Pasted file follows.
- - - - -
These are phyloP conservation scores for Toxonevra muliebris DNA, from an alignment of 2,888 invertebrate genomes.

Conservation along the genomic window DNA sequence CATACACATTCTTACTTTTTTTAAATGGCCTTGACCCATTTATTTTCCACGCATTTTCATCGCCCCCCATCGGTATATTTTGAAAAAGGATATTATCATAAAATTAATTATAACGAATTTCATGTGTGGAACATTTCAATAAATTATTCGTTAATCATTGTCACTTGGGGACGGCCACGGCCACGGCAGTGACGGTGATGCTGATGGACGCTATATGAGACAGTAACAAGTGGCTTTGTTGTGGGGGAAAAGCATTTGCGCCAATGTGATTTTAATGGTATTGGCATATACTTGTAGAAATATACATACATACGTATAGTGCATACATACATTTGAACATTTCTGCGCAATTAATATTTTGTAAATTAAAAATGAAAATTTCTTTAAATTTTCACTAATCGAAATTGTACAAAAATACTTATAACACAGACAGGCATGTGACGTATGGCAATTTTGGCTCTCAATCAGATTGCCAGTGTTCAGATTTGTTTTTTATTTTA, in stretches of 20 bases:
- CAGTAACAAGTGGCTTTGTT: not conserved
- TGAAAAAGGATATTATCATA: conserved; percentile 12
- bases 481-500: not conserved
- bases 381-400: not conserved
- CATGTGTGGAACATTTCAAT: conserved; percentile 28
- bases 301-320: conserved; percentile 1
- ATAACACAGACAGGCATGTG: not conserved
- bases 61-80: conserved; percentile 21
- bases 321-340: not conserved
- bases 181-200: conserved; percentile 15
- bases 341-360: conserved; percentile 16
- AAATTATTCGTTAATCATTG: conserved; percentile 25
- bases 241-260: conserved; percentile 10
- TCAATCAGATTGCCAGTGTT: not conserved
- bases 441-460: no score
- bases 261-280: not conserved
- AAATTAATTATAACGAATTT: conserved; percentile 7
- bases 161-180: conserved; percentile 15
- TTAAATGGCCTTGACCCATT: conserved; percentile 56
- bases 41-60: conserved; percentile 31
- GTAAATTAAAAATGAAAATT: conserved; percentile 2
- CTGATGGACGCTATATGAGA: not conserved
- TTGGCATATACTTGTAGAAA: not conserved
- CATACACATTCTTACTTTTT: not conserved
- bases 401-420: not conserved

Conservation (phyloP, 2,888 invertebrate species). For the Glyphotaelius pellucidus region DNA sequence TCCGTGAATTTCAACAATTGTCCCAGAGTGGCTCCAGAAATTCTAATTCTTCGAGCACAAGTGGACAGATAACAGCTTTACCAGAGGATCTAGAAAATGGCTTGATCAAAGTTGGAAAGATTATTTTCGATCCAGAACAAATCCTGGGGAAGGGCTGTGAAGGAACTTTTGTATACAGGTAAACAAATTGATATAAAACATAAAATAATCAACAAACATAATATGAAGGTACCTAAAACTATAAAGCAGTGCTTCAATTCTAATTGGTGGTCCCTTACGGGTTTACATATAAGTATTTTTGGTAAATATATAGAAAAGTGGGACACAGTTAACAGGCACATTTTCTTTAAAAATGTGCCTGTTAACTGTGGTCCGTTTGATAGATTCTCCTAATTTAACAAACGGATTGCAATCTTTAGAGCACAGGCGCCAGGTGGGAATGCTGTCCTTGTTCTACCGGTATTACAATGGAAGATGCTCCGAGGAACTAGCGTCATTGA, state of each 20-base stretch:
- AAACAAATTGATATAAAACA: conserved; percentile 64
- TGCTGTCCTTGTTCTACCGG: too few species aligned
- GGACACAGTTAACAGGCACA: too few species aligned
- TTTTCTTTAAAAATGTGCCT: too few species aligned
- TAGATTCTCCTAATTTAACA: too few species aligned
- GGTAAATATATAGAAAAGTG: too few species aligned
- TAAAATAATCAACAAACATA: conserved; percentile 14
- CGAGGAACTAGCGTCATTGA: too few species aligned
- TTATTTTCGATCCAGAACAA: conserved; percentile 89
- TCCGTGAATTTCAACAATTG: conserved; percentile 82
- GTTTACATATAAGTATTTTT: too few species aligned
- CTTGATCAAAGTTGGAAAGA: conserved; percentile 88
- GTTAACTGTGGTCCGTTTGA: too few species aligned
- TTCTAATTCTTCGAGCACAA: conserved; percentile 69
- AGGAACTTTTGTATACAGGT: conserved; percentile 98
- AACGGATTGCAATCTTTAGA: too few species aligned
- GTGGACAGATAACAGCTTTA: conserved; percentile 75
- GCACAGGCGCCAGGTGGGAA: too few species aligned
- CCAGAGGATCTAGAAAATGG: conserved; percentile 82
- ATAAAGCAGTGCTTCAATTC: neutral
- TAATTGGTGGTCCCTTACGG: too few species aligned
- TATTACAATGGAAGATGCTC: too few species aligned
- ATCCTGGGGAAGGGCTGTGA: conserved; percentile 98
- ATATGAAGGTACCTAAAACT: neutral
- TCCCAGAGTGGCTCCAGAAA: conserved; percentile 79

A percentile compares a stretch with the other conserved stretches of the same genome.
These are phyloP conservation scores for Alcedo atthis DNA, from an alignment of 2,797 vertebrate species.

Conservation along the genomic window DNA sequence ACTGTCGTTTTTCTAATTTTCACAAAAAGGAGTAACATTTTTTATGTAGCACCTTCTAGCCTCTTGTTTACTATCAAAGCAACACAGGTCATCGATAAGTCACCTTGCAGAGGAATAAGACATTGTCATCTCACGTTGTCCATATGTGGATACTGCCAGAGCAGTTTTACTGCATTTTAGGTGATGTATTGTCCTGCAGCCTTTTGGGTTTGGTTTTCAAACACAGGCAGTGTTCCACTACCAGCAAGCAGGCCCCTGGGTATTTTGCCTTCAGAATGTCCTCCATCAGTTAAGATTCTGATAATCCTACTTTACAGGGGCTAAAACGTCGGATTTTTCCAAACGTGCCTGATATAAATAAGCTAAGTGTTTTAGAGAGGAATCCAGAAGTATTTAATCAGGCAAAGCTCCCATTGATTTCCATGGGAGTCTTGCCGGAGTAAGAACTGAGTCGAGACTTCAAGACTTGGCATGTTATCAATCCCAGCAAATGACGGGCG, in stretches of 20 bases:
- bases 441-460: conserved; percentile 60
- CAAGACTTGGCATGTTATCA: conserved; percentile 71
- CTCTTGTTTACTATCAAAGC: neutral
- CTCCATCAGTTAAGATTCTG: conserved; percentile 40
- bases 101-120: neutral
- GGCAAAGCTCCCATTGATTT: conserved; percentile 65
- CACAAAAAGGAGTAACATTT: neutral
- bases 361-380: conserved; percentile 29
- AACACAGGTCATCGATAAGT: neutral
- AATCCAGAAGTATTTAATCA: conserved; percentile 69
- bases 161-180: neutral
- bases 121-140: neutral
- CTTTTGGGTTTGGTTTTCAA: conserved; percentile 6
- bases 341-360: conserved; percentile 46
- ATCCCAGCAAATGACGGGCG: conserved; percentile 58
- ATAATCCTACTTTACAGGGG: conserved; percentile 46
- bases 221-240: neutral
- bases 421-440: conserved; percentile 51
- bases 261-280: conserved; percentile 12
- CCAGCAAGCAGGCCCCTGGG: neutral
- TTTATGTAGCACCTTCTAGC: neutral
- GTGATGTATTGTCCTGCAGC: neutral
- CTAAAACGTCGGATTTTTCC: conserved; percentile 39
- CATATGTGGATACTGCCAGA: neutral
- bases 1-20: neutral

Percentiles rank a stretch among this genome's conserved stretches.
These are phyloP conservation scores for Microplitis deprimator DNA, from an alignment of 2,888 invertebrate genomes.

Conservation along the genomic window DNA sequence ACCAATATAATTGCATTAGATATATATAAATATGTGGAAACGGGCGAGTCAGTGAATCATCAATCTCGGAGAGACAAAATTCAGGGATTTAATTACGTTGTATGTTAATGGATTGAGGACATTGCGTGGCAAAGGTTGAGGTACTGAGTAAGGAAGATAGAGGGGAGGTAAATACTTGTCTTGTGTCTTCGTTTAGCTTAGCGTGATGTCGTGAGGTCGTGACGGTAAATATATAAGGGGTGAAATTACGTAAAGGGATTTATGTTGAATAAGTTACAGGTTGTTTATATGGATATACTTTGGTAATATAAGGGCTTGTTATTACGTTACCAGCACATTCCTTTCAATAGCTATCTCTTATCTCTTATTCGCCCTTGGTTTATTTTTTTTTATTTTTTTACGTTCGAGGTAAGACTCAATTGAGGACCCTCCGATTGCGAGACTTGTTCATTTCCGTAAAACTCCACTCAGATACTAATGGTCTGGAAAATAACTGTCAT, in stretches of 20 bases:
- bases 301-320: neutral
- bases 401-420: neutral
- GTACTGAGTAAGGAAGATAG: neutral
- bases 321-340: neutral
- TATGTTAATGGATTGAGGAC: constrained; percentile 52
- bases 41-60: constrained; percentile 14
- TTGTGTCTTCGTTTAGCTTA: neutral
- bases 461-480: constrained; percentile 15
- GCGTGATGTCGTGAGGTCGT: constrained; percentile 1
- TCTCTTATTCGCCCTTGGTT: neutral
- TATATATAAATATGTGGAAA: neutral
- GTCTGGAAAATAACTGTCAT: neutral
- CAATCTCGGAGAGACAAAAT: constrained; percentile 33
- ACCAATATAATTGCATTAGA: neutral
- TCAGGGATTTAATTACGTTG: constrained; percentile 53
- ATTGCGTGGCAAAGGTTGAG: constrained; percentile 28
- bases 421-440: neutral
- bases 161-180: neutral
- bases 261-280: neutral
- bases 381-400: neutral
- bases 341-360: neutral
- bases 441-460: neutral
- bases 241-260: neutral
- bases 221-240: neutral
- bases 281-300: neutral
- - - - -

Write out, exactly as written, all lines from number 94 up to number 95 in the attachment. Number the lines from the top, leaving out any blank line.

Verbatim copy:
- TCTCTTATTCGCCCTTGGTT: neutral
- TATATATAAATATGTGGAAA: neutral